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Online pre-owned

Ben Parfitt
Online pre-owned

It was only a matter of time before Amazon’s UK website began buying and selling used games.

The online retailer’s US arm has been offering the same service now for almost two years, allowing users to mail in games in exchange for credit. But now that the UK site has entered the online pre-owned market, other retailers are already joining the bandwagon.

HMV has expressed interest in offering its range of used games online, while Play.com, ShopTo, Game, Gamestation, Argos, Ebay and more already allow internet shoppers to order used games online. There are also plenty of game swap websites that have emerged over the past few years, providing more competition in the online space.

But with supermarkets taking their largest ever share of the used game market last year – with Tesco and Asda announcing their own trade-in schemes – the internet provides a stronger alternative to the High Street for buyers of pre-owned games than ever before.

“Trading-in with Amazon.co.uk is quick and easy, giving customers a great way to exchange their games and save money on future purchases,” Amazon UK’s director of video games Chris Poad explained to MCV.

“It’s a hassle-free experience with Amazon.co.uk paying for postage and putting a gift card straight into the customer’s account once the item is received.”

Online challenges

Selling previously played titles online may open businesses up to a nationwide – or even worldwide – customer base, and provide an extra opportunity for making margins. However, the practice of trading games online doesn’t come without its challenges, specifically the postal aspect of such a service.

“There is always a risk associated with buying games blind,” said trade information site The Game Guide’s editor Chris Ratcliff.

“And as long as the merchant is prepared to send unsuitable games back to the sender, there should be no misunderstanding or problems between the seller and the buyer.

“Generally, members of the public just want to sell or trade-in a game and walk out of the shop with money or another game in their hand. They cannot always be bothered to post off a game and wait for a gift card to be credited to them.”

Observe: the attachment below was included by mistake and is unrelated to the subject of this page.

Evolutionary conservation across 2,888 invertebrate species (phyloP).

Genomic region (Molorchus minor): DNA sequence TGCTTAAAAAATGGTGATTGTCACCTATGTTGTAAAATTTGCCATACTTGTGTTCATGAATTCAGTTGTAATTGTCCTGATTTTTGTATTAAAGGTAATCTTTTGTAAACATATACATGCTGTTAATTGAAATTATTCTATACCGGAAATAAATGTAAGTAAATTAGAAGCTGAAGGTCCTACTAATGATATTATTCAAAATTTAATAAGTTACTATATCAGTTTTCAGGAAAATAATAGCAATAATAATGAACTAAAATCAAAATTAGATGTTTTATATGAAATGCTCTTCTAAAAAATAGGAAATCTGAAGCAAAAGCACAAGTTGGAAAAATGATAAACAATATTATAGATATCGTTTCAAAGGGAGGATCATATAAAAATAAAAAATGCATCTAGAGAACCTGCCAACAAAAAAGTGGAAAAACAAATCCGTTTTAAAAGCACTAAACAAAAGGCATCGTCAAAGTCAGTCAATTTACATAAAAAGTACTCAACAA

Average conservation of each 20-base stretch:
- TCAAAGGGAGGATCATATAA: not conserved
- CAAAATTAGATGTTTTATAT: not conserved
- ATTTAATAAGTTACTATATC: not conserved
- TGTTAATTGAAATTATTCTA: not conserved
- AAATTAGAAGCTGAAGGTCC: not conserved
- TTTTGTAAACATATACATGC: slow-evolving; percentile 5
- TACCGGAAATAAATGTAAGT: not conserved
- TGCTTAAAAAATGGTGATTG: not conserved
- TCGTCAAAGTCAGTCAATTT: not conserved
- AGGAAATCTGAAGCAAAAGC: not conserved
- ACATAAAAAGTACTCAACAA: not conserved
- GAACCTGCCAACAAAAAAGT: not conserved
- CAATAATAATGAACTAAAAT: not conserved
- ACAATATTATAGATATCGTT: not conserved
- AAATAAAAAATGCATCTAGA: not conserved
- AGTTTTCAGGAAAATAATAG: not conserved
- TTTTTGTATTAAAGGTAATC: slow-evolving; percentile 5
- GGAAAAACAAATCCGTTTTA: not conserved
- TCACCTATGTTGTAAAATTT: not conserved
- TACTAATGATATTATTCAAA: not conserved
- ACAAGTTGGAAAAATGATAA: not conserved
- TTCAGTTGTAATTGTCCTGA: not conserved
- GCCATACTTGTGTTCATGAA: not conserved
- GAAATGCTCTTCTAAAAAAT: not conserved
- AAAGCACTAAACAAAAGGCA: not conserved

The view that online trade-ins could deter consumers who are used to quickly selling games in-store is one that is shared by specialist online games retailer ShopTo.

“Online trade-ins will always have issues and delays involved, which many consumers will find intolerable compared to store trade-ins,” said ShopTo’s marketing manager Phil Driver.

“While the idea of simply posting games as opposed to going into a store might seem easy, the reality is that consumers have to wrap the item, possibly insure it, travel to a postbox or post office and wait for it to be processed – which may take several days – before being credited.

“The cost to the company running the trade-in scheme can also be expensive. Postage costs, claims and customer service enquiries make it a difficult proposition.”

Instead, ShopTo provides its own service – SellTo – which enables users to buy and sell games to one another at their own discretion.

HMV’s Re/Play games manager Martin Baxter, who is considering introducing used game sales on the HMV website this year, raised another concern.

“Difficulties may arise within the timeline of posting a game and receiving credit, thus impacting on the potential value of the games as well as the condition they may arrive in,” Baxter told MCV.

“However, Amazon’s move comes as no big surprise given that some  of the major players do not offer an online trade-in service.”

Tough at the top

Industry insiders also believe that, regardless of the risks of online trade-ins, the biggest retailers such as Amazon can make it work.

“I cannot think of one overly successful dedicated service that relies on people to send in their games, but as part of an existing online business, it will compliment this,” said Ratcliff.

“Maybe Amazon UK’s will be one buying service that will work, especially as it is associated with a global brand. However I am concerned by the small print, which says that if the item sent in is not as described, it may be disposed of by the merchant and not returned.”

ShopTo’s Phil Driver added: “I am sure that Amazon believes the margins, which are very good on pre-owned games, will cover any extra expense.

“As a large international concern it will have taken this long to come to market simply due to the size of the endeavour and the reputation at stake.

“I have no doubt that Amazon has researched it extensively and other sellers of pre-owned will be keeping a very close eye on how it expands.”

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